Stunned by the sharpness of this machine when shot at 1.2 with the 56mm. 

f2.0 is not shabby either. 

A quick nod to the "Pixie" cameras. I've finally dialed in the right way to shoot with my Canon G15 and I'm making progress with the older G10.

Every camera seems to require its own operating procedures to ensure that you can get the best files from it, and everyone has a different idea of what "best files" look like so it stands to reason that everyone's operating procedures for each camera will come with a lot of variations. I always thought I wanted and needed an optical viewfinder but the small Canon's have such horrible OVFs that I've had to become adept at compositing and (guessing) exposure based on the rear screens. It's not that difficult for most stuff but what a pain in the butt if you are shooting in an area with high ambient light; the reflections off either screen are a major hindrance to seeing the frame correctly. 

Here's my routine for shooting with the G15: I set the camera to Large, Superfine Jpeg. I'm not shooting precious, once-in-a-lifetime stuff with these little gems so I don't want to spend an inordinate amount of time planted on my bottom in front of a big screen trying to duplicate the raw file alchemy that the cameras already do well as they create their own Jpegs from the raw material at the time of capture. So, no raw. Get it right in camera or just delete the offending mistakes before someone realizes that you (momentarily???) didn't have a clue as to what you were supposed to be doing. 

These cameras have small sensors so they aren't really my first choice for shooting in dungeons, in dim night clubs or out on the streets at night. They work best for shooting in bright light. The higher the EV the happier they are! And both cameras come complete with neutral density filters that can be switched on so you don't run out of shutter speed. I set the cameras for the lowest ISO possible and also switch in the ND filter when I'm shooting outside in the sun; that's because I like to use the f-stop that's just one stop down from wide open. With the G15 you'll mostly catch me working around f3.5 or f4.0. Anything smaller starts to deliver increasing doses of diffraction and anything wider doesn't seem as sharp to me. 

The meters in these cameras work pretty well but I'm loathe to depend on them, especially if it's hard in bright sun to check my work via chimping. That being the case I like to figure out the actual exposure based on the "sunny 16 rule," verify that this works by taking test shots and retreating to a shady spot or interior location to take a good look at the represented frames and the histograms and then setting my camera via the manual exposure controls. I find a setting that prevents highlight blow out and use it until the light changes or until I'm pointing the camera at something in totally different light. 

If I were to use the small cameras with a heightened sense of seriousness I would bring along a Hoodman loupe so I could "field check" the output while eliminating light contamination. But that sure messes up the ideal use of the cameras as small, light, highly portable and minimally noticeable tools...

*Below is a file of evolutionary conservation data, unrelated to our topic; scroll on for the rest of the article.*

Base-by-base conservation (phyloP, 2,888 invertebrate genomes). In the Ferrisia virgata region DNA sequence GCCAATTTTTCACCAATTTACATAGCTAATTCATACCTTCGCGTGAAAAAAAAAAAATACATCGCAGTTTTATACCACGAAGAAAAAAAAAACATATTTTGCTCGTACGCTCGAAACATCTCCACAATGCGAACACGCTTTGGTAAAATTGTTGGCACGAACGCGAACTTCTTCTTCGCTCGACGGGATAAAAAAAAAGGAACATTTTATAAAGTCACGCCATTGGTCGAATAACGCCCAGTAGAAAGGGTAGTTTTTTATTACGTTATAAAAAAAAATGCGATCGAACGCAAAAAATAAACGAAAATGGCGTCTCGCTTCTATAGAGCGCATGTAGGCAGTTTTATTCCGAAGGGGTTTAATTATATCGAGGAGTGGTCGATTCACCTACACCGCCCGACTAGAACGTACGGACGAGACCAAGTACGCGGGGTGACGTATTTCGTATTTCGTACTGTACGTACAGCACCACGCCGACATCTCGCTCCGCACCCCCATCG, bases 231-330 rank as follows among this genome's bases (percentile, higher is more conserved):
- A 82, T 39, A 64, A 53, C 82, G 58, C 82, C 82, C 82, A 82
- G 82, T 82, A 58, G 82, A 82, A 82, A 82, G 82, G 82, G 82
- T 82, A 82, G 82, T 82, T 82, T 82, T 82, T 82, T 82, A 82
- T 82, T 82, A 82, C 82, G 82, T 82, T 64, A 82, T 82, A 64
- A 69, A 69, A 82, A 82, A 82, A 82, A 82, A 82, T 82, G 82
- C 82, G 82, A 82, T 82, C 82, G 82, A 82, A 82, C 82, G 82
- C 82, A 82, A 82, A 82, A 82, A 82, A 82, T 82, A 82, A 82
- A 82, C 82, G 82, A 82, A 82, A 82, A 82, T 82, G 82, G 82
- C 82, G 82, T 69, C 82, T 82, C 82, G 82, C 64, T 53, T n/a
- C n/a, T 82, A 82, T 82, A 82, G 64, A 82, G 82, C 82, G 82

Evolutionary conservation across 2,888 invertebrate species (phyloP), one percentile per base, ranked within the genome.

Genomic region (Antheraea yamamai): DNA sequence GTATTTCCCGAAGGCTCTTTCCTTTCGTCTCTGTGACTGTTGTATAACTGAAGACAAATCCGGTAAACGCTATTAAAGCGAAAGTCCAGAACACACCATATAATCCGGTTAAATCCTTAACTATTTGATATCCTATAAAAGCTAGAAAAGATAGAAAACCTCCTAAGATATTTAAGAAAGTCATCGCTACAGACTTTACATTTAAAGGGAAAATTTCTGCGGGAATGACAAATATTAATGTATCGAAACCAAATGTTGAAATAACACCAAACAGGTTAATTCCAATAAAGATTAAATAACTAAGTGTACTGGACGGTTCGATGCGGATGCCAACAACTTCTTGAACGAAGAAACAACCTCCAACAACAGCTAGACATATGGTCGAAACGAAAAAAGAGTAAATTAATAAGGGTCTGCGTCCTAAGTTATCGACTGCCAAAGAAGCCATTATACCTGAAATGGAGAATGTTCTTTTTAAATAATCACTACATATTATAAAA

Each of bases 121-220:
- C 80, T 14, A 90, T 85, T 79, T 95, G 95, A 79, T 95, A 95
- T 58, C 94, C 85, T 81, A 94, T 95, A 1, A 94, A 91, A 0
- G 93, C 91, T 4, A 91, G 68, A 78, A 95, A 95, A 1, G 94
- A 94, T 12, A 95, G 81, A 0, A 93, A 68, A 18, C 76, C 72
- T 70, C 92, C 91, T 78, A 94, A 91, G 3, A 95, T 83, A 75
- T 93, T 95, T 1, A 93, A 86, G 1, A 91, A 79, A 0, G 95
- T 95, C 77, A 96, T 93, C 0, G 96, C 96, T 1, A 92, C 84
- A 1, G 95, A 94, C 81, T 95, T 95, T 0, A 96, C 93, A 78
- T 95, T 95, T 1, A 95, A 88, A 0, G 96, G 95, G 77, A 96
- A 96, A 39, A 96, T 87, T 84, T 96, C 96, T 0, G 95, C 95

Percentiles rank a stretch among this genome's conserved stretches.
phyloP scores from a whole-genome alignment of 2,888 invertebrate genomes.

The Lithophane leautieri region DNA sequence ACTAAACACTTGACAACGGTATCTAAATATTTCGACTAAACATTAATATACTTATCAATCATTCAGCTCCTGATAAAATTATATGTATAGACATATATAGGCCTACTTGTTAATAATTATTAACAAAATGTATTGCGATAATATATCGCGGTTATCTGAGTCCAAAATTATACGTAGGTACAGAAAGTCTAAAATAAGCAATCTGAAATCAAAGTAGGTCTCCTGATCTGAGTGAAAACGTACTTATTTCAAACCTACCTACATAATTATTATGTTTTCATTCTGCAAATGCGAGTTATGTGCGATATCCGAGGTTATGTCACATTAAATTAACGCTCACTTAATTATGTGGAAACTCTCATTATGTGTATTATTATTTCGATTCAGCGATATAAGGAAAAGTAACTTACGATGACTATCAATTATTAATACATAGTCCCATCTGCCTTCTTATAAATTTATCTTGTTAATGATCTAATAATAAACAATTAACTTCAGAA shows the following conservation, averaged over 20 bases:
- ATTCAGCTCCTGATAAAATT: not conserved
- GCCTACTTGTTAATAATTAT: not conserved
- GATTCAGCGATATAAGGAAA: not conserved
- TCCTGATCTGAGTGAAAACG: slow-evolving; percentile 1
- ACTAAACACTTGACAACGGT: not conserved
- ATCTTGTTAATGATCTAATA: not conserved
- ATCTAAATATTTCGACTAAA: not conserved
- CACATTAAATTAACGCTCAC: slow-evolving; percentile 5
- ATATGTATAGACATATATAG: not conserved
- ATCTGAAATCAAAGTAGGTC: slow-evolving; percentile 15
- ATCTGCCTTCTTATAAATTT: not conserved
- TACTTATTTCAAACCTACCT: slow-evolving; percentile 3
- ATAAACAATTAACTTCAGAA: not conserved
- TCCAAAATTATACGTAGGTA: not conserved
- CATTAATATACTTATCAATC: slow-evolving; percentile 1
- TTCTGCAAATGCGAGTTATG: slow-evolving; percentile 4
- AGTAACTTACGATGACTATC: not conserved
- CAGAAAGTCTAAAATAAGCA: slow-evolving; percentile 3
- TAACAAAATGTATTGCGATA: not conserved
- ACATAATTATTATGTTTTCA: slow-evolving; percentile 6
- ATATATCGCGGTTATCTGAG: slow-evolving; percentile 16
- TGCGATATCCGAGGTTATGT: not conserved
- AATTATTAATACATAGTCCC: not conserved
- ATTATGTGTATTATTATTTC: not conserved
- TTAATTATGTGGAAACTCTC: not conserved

Since manually setting exposures works so well I'm also all in on setting the WB manually. If I'm shooting in full sun, as I was in all the samples shown here it's just logical that all the color setting for the images should be exactly the same. I find that people who think older cameras have a "different look" are really responding to the reality that older automatic white balancing was not as sophisticated as it is in current cameras and they are mistaking inaccurate color metering with some color cast or rendering of images from older generation sensors. In the sample below (set at the "sun" pictogram in the WB menu) I find color that's a close match to my present generation of Fuji cameras when the Fuji cameras are set to the same WB preset. 

I use the flexizone metering which allows me to move the focusing sensor, but I never do. I keep it centered and move the camera to focus and then recompose. It's primitive and I'm sure your method of moving the AF point around until it's right over what you are interested in focusing on is much quicker more accurate but....my method works for me. Especially with a small sensor camera. 

I don't do much post production to the images. As I've written above, if I missed it I blame myself for sloppy technique and toss the shot into the virtual waste basket. Trying to apply mascara to a pig is not a pastime in which I'm interested. 

My initial interest in these G series point and shoot cameras from Canon was piqued when I got a G10 back in 2008 and subsequently read an article on Luminous Landscape in which the late Mr. Reichmann  wrote about shooting almost identically composed frames with a much larger format camera and also with the G10, made reasonably big prints and challenged pros and non-pros alike to figure out which prints camera from which camera....   Just the fact that the question was raised at all made me think that something was afoot there. I pressed my copy into service and used it for the majority of images in an illustrated book I wrote for Amherst Media. The images looked perfect as they were generally printed at less than 8.5 by 11 inches at 300 dpi. Most were half or quarter page sizes and I'd be hard pressed to tell which images came from a Canon 5D mk2 or the G10 in that context.